Furthermore, the Board of Appeal acknowledged that, in T 1423/07, it had been held that the longer term of protection possibly available to an applicant, owing to double patenting arising from an internal priority claim, constituted a legitimate interest. However during an analysis of the case law, the Board of Appeal noted that T 2461/10 appeared to raise doubts about the legal consequence of T 1423/07, particularly in view of the wording and intention of Article 63(1) EPC (see point 14 of T 2461/10). As such, in view of the divergence in the case law, the Board of Appeal decided that a decision on the appeal could not be reached until a referral had been made to the Enlarged Board of Appeal (see point 14 and point 15 of T 318/14).
Finally, the Board of Appeal reviewed the legal basis for double patenting in the EPC more generally, and noted that there does not appear to be any express legal basis in the EPC which prohibits double patenting of this kind (see point 78 of T 318/14).
In particular, the Board of Appeal noted that the Guidelines for Examination (G-IV-5.4) appeared to imply that Article 125 EPC provides legal basis for the prohibition on double patenting (with the Guidelines for Examination citing also G 1/05 and G 1/06 in this context). However, in view of an analysis of the case law and the legislative history of Article 125 EPC, the Board of Appeal considered that it was questionable whether Article 125 EPC was appropriate as a legal basis for a prohibition on double patenting. In fact, the Board of Appeal stated that Article 125 EPC could not serve to introduce a new condition for patentability or a ground for refusal (see points 63 and 64 of T 318/14).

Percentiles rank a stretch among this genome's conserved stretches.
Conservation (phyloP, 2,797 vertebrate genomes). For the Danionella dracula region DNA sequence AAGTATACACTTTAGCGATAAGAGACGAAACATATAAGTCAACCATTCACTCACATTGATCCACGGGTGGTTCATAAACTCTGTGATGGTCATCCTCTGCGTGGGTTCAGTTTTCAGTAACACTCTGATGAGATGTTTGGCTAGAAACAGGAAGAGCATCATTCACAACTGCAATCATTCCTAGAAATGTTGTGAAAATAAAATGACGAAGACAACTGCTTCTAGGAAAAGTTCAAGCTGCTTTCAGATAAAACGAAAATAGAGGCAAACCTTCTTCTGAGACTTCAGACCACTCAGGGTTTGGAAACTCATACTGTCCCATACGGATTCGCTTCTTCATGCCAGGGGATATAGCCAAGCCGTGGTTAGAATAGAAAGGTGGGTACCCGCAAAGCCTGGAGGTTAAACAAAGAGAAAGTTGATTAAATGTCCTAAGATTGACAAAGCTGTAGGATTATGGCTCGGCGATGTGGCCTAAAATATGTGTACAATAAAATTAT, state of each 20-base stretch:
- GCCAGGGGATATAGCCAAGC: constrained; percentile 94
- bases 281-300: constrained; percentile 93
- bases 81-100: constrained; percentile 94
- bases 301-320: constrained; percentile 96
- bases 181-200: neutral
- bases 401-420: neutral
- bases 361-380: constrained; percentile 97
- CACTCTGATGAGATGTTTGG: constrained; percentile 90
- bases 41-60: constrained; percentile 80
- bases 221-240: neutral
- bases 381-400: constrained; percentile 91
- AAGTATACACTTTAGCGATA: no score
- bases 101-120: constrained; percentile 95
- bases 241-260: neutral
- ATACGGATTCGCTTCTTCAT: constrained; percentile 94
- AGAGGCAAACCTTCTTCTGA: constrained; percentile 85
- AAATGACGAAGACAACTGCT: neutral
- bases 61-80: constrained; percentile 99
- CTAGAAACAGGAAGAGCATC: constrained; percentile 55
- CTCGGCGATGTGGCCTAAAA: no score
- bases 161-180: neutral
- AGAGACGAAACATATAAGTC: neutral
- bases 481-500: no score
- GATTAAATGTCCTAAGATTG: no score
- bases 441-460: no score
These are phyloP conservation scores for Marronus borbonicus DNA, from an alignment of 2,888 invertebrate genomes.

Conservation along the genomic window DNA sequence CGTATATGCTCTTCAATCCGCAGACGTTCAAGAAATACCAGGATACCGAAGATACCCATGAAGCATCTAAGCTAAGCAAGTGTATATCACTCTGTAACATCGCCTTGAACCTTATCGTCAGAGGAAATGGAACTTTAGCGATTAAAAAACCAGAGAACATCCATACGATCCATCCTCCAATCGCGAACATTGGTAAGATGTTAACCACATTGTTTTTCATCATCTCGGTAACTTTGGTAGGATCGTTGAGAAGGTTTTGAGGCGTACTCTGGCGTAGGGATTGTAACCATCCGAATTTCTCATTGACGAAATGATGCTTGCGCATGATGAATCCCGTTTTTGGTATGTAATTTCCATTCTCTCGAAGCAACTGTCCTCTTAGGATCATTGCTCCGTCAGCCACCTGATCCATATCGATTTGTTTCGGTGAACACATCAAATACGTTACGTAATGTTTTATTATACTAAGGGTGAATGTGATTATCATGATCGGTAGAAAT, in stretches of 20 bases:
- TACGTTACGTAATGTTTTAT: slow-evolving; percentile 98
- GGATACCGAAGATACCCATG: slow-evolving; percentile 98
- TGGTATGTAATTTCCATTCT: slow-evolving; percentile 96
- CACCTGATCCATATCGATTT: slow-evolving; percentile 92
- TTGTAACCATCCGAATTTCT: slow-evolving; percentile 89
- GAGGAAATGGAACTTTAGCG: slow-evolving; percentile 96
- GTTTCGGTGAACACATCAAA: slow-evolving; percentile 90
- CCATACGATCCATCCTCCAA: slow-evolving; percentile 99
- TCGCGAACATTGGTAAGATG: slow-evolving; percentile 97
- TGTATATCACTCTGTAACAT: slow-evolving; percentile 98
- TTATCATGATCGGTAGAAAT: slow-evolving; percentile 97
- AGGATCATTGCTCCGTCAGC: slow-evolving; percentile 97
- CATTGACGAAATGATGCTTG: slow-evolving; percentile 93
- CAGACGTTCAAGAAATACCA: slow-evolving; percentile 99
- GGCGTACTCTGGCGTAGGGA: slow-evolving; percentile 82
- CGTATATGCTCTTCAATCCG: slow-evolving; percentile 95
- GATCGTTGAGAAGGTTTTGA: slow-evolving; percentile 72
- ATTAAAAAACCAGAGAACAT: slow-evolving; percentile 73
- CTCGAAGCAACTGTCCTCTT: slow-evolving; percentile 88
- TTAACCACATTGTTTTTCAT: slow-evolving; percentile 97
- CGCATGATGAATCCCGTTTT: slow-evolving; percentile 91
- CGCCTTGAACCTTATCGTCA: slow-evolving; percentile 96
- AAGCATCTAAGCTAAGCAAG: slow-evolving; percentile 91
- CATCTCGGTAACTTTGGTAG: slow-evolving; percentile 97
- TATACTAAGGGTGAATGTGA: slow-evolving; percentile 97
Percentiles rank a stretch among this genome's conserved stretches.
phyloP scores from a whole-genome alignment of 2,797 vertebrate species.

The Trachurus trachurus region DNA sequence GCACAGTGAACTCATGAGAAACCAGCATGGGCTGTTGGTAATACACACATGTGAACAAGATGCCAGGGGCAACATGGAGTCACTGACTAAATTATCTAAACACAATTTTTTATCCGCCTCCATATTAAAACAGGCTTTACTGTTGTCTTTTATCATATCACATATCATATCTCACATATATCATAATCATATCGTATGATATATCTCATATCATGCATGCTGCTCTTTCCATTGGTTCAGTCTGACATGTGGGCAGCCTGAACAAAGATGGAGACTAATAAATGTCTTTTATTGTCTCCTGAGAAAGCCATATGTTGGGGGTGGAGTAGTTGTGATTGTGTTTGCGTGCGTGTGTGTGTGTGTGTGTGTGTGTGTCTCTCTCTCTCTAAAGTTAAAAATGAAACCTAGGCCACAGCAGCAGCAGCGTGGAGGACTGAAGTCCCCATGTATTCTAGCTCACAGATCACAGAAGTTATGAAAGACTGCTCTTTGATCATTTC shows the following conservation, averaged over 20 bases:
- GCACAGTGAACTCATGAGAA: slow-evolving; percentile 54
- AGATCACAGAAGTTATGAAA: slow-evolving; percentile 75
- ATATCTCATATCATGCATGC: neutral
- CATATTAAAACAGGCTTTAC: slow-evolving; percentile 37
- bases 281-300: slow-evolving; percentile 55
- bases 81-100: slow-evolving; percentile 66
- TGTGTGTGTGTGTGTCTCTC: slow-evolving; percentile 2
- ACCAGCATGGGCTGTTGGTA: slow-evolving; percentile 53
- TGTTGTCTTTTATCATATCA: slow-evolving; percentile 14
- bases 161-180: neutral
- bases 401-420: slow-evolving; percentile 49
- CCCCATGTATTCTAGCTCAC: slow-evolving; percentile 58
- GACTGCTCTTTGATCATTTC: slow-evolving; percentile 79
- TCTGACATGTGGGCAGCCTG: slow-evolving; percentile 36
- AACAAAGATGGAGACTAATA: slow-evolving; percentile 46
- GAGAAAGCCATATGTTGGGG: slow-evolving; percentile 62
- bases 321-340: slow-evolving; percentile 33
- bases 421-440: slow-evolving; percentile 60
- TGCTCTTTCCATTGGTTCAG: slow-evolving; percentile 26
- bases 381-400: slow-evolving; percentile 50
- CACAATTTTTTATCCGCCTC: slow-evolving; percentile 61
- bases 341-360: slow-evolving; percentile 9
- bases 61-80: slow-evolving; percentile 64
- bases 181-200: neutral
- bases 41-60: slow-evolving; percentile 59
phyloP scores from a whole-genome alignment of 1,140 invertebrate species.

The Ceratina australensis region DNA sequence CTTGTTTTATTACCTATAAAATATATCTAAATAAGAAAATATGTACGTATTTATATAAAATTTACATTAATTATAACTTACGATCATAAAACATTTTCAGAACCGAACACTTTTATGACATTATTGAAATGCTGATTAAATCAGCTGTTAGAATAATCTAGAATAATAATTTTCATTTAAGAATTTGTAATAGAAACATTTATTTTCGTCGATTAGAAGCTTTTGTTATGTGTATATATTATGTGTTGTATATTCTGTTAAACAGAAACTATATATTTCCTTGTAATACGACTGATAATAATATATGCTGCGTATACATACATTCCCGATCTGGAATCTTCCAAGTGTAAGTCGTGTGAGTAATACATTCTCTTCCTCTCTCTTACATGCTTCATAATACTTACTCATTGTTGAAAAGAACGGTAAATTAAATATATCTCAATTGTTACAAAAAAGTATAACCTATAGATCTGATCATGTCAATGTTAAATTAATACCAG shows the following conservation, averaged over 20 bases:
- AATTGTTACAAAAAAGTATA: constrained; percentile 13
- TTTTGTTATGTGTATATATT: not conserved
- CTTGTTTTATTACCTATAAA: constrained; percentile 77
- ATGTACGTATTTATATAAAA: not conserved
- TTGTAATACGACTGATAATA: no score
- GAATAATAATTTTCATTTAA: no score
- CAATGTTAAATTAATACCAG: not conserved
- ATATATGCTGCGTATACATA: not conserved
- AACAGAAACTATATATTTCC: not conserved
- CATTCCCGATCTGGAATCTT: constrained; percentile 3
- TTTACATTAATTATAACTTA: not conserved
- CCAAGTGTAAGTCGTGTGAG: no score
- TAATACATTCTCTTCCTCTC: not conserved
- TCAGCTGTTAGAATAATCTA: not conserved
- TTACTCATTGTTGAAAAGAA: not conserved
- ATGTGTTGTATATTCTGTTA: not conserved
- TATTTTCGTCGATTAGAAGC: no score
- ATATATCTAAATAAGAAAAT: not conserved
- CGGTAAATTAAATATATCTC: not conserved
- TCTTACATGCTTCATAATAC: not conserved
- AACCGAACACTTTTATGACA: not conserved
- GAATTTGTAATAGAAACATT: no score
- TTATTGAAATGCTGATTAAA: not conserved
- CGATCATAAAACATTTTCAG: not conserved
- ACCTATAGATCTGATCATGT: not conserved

Furthermore, on the apparent gap in the EPC regarding double patenting of this kind, the Board of Appeal noted that reasonable doubt existed regarding the legislator’s intention in respect of double patenting and considered that it may be necessary for the Boards of Appeal to refrain from filling any perceived gap in the law in this regard (see point 75 of T 318/14).
Questions of referral
In view of this analysis, the Board of Appeal referred the following questions to the Enlarged Board of Appeal:
“1) Can a European patent application be refused under Article 97(2) EPC if it claims the same subject-matter as a European patent which was granted to the same applicant and does not form part of the state of the art pursuant to Article 54(2) and (3) EPC?”
This first question is really asking whether or not a prohibition on double patenting (of the type considered in this referral) can be maintained in absence of an apparent lack of express legal provision in the EPC.